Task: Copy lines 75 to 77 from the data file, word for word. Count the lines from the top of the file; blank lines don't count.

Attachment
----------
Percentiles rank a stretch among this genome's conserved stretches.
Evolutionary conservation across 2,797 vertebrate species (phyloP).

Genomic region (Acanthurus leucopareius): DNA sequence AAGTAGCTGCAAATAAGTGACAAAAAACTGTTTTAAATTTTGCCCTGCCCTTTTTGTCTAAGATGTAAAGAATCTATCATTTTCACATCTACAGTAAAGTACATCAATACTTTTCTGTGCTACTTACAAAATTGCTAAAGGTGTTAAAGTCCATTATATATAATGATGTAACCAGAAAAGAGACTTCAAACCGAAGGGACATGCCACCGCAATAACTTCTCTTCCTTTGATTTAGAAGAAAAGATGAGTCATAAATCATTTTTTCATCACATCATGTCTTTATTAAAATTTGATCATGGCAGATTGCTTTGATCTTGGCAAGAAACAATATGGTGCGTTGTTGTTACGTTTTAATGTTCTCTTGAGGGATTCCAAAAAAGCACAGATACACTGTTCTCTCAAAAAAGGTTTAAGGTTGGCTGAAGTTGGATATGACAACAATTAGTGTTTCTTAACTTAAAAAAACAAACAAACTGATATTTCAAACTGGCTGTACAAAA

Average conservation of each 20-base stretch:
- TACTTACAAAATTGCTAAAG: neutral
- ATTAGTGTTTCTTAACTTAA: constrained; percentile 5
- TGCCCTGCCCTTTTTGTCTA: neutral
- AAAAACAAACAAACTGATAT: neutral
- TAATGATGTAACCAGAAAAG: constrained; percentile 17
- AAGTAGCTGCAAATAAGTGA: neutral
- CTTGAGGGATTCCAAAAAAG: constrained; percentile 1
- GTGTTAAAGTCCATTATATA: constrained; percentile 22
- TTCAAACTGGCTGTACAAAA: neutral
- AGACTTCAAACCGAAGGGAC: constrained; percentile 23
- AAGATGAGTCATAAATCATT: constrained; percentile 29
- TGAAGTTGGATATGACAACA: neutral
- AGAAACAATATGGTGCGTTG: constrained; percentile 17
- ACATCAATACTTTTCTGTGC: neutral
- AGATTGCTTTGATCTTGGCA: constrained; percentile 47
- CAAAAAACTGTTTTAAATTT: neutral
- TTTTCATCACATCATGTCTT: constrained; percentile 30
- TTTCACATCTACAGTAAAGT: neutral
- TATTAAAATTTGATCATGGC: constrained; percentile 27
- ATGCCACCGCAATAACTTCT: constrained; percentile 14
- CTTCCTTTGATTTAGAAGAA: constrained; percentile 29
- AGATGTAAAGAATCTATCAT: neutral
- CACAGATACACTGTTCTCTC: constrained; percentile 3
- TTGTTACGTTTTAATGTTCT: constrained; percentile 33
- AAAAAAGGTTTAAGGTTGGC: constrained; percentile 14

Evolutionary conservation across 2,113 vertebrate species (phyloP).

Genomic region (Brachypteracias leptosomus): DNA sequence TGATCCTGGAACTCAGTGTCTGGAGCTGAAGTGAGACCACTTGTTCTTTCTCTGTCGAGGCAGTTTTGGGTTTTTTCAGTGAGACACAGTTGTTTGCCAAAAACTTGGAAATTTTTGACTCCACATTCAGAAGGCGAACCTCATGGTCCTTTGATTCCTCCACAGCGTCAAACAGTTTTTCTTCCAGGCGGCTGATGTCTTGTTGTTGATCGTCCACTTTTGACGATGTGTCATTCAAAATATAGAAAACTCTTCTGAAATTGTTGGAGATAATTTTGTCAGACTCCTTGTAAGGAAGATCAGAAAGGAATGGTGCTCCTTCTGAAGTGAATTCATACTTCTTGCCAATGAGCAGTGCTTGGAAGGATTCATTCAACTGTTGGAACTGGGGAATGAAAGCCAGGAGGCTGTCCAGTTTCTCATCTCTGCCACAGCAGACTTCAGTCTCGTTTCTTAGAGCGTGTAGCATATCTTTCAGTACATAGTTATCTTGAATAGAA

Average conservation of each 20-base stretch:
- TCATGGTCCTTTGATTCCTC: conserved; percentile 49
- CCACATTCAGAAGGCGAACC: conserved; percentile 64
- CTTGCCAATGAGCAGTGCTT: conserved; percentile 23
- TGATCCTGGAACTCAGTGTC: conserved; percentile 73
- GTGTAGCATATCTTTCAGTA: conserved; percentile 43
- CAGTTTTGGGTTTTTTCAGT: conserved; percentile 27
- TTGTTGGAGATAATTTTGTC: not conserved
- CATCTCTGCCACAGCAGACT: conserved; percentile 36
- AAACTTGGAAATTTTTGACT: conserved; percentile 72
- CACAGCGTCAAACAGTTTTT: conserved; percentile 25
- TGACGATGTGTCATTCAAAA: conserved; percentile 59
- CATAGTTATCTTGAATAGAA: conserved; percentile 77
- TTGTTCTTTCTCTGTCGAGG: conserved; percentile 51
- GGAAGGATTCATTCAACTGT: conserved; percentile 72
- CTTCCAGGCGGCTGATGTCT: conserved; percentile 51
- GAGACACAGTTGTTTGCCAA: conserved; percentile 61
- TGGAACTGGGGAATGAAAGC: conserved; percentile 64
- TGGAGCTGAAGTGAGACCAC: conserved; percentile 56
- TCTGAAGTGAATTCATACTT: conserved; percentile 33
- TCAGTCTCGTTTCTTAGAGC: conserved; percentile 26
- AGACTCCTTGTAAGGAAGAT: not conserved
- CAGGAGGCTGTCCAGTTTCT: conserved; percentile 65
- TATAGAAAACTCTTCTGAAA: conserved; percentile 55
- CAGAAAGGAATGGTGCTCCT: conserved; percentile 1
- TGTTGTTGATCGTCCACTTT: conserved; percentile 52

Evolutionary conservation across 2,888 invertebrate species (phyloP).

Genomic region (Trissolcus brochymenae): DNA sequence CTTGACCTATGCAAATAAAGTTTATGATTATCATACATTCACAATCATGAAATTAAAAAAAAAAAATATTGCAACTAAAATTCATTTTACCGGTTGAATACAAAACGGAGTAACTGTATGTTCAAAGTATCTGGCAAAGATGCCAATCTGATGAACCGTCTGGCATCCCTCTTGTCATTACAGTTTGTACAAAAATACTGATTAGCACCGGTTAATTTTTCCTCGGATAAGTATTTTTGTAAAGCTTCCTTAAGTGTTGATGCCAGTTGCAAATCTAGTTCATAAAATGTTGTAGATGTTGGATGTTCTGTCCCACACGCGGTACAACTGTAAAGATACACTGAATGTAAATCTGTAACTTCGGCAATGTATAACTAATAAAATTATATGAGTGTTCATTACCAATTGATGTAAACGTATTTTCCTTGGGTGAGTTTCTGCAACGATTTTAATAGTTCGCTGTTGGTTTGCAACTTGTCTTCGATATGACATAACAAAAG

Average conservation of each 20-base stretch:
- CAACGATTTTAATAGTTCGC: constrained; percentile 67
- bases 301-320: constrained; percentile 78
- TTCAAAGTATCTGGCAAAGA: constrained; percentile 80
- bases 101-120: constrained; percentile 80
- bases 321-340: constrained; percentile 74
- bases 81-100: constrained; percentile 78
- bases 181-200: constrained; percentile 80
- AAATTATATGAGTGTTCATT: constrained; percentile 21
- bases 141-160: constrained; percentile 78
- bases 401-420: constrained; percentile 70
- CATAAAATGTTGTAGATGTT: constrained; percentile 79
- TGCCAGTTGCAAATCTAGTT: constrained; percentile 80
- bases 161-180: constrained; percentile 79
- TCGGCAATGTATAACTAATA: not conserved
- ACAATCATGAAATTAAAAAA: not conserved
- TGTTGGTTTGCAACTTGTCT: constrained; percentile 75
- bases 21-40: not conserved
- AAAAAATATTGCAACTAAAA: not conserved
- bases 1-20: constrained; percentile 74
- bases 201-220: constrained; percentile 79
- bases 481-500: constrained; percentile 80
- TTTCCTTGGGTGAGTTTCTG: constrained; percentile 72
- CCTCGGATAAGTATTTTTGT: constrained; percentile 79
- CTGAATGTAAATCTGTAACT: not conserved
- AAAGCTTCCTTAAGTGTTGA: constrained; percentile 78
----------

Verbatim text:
- ACAATCATGAAATTAAAAAA: not conserved
- TGTTGGTTTGCAACTTGTCT: constrained; percentile 75
- bases 21-40: not conserved